By Allegra Newman –
When Karen Secord of the Parkdale Food Center decided to introduce tower gardening to local schools and recreation centers things happened very quickly. Launched in September, Parkdale Food Centre’s project test phase has already installed ten lush, green tower gardens in three schools and three community centers within their catchment area. Working as a social enterprise the tower garden project allows classes and programs to partner with local businesses. Students at Fisher Park/Summit are partnered with Sheila Whyte of Thyme & Again a local bakery and catering company. The students grow and harvest ingredients that are used in Thyme & Again’s catering business and Sheila shares her business knowledge with the students. Students at Connaught Public School are also partnered with a local business and grow herbs for Wentsi Yeung of Culture Kombucha who uses them to flavour her Kombucha drinks. Wentsi shared some of her latest Kombucha recipes with the class at a recent taste testing. Tasting the product was an exciting step for her youngest business partners.
"Thank u for all the hard work you do & focusing on local fresh food for people in need. I love seeing the grow towers" Thanks for sharing! pic.twitter.com/ZcOKSO6NMP
— Parkdale Food Centre (@ParkdaleFood) October 14, 2016
From math to science, literacy to business, teachers are using the care and maintenance of the tower gardens across the learning curriculum. And the learning doesn’t stop at the end of the day. Dovercourt Community Center recently harvested 2700g of lettuce, which was weighed and divided into 4g portions, bagged and sold by the kids in the afterschool program at market value price. Rose Vatsis at the Adam’s Apple Café said they weren’t sure it would sell but all the bags did – in one afternoon. Dovercourt regulars are amazed at how fast the lettuce grows and are looking forward to the next batch being harvested.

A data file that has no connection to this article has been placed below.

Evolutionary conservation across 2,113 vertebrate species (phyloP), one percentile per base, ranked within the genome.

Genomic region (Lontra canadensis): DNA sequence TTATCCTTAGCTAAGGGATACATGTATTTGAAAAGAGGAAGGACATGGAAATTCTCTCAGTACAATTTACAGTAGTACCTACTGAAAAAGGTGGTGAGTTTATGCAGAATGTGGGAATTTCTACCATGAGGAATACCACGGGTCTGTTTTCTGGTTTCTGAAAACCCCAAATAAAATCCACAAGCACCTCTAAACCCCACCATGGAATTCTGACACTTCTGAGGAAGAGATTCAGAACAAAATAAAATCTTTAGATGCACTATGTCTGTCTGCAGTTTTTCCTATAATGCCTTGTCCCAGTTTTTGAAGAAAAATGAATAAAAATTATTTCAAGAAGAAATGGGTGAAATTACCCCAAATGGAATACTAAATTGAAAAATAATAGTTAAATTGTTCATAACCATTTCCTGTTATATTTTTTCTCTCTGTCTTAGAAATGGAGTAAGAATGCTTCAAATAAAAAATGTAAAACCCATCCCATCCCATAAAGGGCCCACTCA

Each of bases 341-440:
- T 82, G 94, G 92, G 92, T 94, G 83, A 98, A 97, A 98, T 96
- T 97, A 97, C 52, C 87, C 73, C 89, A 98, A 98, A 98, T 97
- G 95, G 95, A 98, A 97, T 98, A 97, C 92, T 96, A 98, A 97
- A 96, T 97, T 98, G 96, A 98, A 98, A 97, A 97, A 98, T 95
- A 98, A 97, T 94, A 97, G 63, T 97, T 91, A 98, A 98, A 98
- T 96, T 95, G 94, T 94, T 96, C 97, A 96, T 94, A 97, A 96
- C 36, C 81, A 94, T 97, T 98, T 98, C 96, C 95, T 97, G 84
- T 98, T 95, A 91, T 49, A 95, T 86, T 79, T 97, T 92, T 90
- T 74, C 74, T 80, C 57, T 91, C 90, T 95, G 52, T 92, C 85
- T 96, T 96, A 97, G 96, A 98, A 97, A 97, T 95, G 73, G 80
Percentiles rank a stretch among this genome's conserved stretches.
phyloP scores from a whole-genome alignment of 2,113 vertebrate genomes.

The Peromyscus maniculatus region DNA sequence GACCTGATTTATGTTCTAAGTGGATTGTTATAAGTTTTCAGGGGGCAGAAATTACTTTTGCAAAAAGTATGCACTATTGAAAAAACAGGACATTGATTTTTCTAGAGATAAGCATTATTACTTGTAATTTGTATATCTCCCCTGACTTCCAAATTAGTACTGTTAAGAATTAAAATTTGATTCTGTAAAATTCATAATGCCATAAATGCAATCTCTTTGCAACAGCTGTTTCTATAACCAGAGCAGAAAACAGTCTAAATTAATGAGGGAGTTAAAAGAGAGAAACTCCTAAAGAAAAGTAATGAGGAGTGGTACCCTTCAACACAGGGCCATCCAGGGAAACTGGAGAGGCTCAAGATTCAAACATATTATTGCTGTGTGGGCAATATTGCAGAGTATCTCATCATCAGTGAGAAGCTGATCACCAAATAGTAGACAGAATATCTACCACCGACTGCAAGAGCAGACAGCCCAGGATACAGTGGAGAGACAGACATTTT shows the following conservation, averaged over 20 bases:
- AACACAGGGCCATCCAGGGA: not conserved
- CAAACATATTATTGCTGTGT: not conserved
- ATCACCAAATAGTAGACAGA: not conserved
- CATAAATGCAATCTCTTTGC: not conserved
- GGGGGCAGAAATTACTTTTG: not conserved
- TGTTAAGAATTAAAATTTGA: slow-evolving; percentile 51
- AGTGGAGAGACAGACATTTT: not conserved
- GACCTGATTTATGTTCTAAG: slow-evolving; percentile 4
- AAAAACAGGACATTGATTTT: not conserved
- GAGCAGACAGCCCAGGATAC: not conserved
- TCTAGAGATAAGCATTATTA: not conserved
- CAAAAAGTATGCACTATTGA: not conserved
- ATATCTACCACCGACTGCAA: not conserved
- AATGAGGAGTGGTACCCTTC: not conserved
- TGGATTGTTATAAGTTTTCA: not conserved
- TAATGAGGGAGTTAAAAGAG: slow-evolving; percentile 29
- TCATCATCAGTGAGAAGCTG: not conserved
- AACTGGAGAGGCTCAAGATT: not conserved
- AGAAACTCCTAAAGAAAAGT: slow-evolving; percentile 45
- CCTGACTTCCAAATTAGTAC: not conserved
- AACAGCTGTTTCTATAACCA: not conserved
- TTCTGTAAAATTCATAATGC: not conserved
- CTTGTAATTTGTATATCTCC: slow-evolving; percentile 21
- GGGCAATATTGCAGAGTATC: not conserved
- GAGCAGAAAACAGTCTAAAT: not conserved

It's exciting to see the Tower garden project at @Dovercourt411 take off. The kids are selling their own lettuce they harvested! pic.twitter.com/85ADCSP0Q6
— Parkdale Food Centre (@ParkdaleFood) October 10, 2016
According to Sue Hall from the Parkdale Food Center, it was important for this project to have a strong food and finance component. Teaching kids about how healthy food is grown and the importance of eating fresh, whole food are worthy components of the project but so are the lessons learned from local business partnerships. The kids love that they are providing freshly grown food to the local community.
The Parkdale Food Center’s tower gardens demonstrate one way of integrating the learning about food into the school curriculum. There is growing energy around issues of schools and food in the Ottawa region. Follow Just Food on Facebook for information about local events and issues.
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